>  This is the amount of memory used for things like sorts and
>  order bys on a per backend process basis.
>
>
>
>>3. effective_cache_size - The parameter used by the
>>query planner and has nothing to do with the actual
>>caching.
>>
>>
>
>  The instructs the query planner on how large the operating
>  system's disk cache is.  There isn't a built in cache, PostgreSQL
>  relies on the operating system to cache the on disk information
>  based on how often it is used.  In most cases this is probably
>  more accurate anyway.
>
>  I wrote an article on PostgreSQL performance tuning that has
>  links to several other related sites, you can find it here:
>
>  http://www.revsys.com/writings/postgresql-performance.html
>
> ---------------------------------
>   Frank Wiles <>
>   http://www.wiles.org
> ---------------------------------
>
>
>---------------------------(end of broadcast)---------------------------
>TIP 9: In versions below 8.0, the planner will ignore your desire to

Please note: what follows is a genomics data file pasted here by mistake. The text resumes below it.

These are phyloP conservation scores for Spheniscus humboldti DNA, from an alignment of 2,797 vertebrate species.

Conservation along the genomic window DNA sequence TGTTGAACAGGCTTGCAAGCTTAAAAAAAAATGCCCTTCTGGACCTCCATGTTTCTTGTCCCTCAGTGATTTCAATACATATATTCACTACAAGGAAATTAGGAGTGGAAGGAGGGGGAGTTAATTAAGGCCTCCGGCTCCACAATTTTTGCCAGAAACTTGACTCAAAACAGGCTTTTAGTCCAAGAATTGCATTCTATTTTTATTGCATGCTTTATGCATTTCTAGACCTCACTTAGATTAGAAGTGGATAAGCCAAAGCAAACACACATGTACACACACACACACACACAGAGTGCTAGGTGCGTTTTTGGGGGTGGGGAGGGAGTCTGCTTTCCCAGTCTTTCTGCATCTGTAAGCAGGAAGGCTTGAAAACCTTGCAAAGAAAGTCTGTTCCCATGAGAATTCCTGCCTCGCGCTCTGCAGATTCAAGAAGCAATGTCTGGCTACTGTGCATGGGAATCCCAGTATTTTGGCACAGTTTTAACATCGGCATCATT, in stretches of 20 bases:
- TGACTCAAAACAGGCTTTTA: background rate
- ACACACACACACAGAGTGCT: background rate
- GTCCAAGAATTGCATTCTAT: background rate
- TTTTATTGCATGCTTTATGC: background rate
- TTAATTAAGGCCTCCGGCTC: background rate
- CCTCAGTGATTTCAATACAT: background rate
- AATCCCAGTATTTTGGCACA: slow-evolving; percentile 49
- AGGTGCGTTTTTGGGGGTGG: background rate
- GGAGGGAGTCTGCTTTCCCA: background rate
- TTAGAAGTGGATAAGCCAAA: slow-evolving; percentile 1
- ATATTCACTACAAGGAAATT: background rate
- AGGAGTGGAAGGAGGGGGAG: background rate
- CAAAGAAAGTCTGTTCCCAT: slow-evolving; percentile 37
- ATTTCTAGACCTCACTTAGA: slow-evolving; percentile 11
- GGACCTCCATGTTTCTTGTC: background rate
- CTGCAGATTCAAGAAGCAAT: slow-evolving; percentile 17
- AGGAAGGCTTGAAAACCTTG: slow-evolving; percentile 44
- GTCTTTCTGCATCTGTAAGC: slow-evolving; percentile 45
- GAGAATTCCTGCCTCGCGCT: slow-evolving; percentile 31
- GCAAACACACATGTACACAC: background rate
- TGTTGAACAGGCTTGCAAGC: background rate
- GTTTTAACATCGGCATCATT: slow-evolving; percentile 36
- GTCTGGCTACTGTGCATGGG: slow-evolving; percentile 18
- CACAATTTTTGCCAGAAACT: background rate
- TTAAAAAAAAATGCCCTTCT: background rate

>       choose an index scan if your joining column's datatypes do not
>       match
>
>


От:
Tom Lane
Дата:

Donald Courtney <> writes:
> I am not alone in having the *expectation* that a database should have
> some cache size parameter and the option to skip the file system.  If
> I use oracle, sybase, mysql and maxdb they all have the ability to
> size a data cache and move to 64 bits.

And you're not alone in holding that opinion despite having no shred
of evidence that it's worthwhile expanding the cache that far.

However, since we've gotten tired of hearing this FUD over and over,
8.1 will have the ability to set shared_buffers as high as you want.
I expect next we'll be hearing from people complaining that they
set shared_buffers to use all of RAM and performance went into the
tank ...

            regards, tom lane

От:
Josh Berkus
Дата:

Donald,

> This whole issue of data caching is  a troubling issue with postreSQL
> in that even if you ran postgreSQL on a 64 bit address space